Science Fair Project Encyclopedia
Structure of a trawl net
When two boats are used (pair trawling ), the horizontal spread of the net is provided by the boats, with one warp attached to each boat. However, single boat trawling is the more common situation. In this case, the horizonal spread of the net is provided by trawl doors (also known as "otter boards"). Trawl doors are available in a variety of sizes and shapes, and may be specialized to be in contact with the sea bottom, or to remain elevated in the water column. In all cases, doors essentially act as wings, using a hydrodynamic shape to provide horizontal spread. As with all wings, a certain speed must be maintained by the towing vessel for the doors to remain standing and functional. This speed varies, but is generally in the range of 2.5-4.0 knots (nautical miles per hour).
The vertical opening of a trawl net is created using flotation on the upper edge ("floatline") and weight on the lower edge ("footrope") of the net mouth. The configuration of the footrope varies based on the expected bottom morphology. The more uneven the bottom, the more robust the footrope configuration must be to prevent net damage.
Environmental impacts of trawling
Although trawling today is heavily regulated in some nations, it remains the target of many protests by environmentalists. Environmental concerns related to trawling are refer to two areas — a perceived lack of selectivity, and the physical damage which the trawl does to the seabed.
Reports of the lack of selectivity of trawling have been present since its inception (~1600's) and wider implementaion (~1900). Trawl nets may be non-selective, sweeping up both marketable and undesirable fish, and fish of both legal and illegal size. Any part of the catch which is not able to be utilised is considered as by-catch.
Size selectivity is controlled by the mesh size of the "cod-end" - the part of the trawl where fish are retained. Fishermen complain that a mesh size which allows undersized fish to escape also allows a proportion of legal-landing sized fish to escape as well. There are a number of "fixes", such as tying a rope around the "cod-end" to prevent the mesh from opening fully, which have been developed to work around technical regulation of size selectivity.
The capture of undesirable species is a recognized problem with all fishing methods, and unites environmentalists, who do not want to see fish killed needlessly, and fishermen, who do not want to waste their time sorting unsellable fish from their cash. A number of methods to minimize this have been developed for use in trawling. Bycatch reduction grills or square mesh panels of net can be fitted to parts of the trawl, allowing certain species to escape while retaining others. Trawling for shrimp has specifically been cited as having high levels of bycatch in various parts of the world.
Beacause bottom trawling involves towing heavy fishing gear over the seabed at a speed of several knots, it is destructive to the ocean bottom. The primary source of impact is the doors, which can weigh several tonnes and create furrows when dragged along the bottom, and the footrope configuration, which usually remains in contact with the bottom across the entire lower edge of the net. Depending on the configuration, the footrope may turn over large rocks or boulders, disturb or damage sessile organisms, or rework bottom sediments. Published research has shown that benthic trawling destroys Lophelia pertusa, an important habitat for many deep-sea organisms.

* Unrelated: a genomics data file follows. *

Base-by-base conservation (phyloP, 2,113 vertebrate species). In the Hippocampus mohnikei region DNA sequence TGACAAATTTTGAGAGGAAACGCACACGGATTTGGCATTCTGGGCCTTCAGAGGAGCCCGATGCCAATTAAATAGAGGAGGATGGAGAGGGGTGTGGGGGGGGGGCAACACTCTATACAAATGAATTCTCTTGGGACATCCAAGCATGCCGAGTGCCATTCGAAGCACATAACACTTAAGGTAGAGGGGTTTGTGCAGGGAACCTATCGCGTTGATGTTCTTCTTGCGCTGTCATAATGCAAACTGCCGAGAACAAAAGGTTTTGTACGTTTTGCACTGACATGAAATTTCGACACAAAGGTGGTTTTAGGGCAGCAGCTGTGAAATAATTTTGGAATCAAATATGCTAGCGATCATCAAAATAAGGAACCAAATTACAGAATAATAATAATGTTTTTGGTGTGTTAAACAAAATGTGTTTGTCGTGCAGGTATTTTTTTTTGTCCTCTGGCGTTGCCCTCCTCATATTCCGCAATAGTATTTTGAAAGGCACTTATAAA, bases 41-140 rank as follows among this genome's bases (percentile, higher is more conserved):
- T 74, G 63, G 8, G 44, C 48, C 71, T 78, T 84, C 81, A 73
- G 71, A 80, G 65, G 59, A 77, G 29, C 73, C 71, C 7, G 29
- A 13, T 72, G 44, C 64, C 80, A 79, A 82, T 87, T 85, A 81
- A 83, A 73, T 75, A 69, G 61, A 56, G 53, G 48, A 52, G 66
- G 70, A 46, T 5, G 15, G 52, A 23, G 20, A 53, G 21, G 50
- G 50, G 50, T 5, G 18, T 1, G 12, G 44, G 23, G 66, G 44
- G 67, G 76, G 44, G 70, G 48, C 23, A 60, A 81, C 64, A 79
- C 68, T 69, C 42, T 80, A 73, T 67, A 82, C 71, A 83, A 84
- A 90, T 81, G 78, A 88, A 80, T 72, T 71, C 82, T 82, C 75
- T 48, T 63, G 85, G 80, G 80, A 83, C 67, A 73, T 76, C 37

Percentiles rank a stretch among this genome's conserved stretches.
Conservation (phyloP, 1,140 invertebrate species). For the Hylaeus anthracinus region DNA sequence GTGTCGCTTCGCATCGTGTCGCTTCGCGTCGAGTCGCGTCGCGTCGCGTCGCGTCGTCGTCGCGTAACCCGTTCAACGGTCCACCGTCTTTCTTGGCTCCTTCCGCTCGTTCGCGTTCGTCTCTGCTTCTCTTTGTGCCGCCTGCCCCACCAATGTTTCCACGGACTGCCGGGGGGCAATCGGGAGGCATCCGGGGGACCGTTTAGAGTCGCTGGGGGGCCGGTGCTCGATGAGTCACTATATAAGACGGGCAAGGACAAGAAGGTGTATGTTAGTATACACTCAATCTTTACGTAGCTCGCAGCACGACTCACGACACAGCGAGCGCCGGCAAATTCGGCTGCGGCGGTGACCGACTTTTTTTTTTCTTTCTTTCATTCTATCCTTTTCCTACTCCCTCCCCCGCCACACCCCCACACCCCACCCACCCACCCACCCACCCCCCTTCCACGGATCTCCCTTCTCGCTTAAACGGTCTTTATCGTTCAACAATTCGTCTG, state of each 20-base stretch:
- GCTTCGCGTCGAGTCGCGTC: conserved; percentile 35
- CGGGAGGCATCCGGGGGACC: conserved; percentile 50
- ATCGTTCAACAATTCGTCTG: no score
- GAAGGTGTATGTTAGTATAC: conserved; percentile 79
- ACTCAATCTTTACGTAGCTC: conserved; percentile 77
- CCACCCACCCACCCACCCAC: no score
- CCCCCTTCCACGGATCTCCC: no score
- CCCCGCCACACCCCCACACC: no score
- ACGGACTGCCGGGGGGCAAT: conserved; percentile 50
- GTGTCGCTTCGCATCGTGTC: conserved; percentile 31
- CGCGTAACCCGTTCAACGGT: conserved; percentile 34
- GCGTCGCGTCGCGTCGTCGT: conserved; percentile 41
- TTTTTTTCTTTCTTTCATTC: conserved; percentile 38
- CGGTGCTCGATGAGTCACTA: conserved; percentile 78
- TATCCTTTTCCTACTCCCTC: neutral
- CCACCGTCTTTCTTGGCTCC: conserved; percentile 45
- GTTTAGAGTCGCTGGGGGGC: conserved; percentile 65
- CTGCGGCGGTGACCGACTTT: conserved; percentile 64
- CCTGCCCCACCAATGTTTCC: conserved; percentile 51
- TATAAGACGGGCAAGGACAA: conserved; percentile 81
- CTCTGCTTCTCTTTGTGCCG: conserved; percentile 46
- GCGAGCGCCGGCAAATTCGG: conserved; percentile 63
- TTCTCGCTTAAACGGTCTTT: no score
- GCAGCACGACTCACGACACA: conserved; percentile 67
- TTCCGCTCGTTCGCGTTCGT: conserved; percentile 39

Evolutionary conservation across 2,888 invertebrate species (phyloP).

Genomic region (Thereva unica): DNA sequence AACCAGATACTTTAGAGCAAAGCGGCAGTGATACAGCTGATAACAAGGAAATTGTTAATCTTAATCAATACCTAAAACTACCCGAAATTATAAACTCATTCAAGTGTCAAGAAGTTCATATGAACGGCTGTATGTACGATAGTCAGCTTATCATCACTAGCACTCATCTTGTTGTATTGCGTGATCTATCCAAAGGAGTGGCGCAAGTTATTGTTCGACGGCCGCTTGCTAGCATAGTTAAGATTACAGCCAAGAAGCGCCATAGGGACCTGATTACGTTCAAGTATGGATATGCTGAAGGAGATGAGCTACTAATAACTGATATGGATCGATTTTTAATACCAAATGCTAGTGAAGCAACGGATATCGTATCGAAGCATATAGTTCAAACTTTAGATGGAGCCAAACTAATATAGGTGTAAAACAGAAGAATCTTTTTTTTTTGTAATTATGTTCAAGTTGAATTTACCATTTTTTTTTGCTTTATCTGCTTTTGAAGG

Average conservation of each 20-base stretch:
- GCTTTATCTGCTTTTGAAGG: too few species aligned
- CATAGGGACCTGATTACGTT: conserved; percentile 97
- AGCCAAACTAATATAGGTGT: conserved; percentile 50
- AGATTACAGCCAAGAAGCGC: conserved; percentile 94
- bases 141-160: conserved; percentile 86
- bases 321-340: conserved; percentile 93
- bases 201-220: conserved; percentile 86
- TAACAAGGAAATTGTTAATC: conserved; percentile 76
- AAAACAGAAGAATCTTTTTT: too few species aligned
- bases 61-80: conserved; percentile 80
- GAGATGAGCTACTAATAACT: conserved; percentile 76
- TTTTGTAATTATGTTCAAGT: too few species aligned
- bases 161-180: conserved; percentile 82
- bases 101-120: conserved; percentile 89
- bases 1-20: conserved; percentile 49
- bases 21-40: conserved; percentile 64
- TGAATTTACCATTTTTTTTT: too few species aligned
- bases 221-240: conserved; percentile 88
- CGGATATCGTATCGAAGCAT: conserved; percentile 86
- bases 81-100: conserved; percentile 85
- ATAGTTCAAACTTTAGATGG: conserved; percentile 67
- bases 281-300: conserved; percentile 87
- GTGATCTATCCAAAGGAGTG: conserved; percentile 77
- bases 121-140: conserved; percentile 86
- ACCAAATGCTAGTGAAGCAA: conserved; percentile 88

The primary focus of dispute over the impact of trawl gear is on the magnitude and duration of these impacts. Opponents of trawl gear argue that the impact of trawl nets is widespread, intense, and long-lasting. Defenders of trawl gear maintain that impact is mostly limited, and of low intensity compared to natural events.
Pelagic trawling is a much "cleaner" method of fishing, in that the catch usually consists of just one species, however it has been attacked in certain instances for depleting resources which are important sources of food for certain sea birds. An instance of this was the RSPB linking a population crash of sea birds in the North Sea to pelagic fishing for sand eels - food for many bird species. This lead to political pressure for the closure of this fishery, and the bird populations subsequently improved, however, a second population crash in the face of healthy sand eel stocks cast doubt on this link.
Other uses of "trawl"
The noun "trawl" has multiple and possibly confusing meanings in commercial fisheries. For example, two or more lobster pots that are fished together may be referred to as a trawl. In "long-lining", it may refer to a series of baited hooks attached to a mainline.
The word "trawling" has come to be used in a number of non-fishing contexts, generally referred to indiscriminate collection with the intent of picking out the interesting bits. For instance, in law enforcement it may refer to the practice of collecting large records of phone calls in the hopes of finding calls made by suspects. The word "trawling" occurs frequently in general literature and is used to mean searching through literature as often as it is used to mean catching fish.
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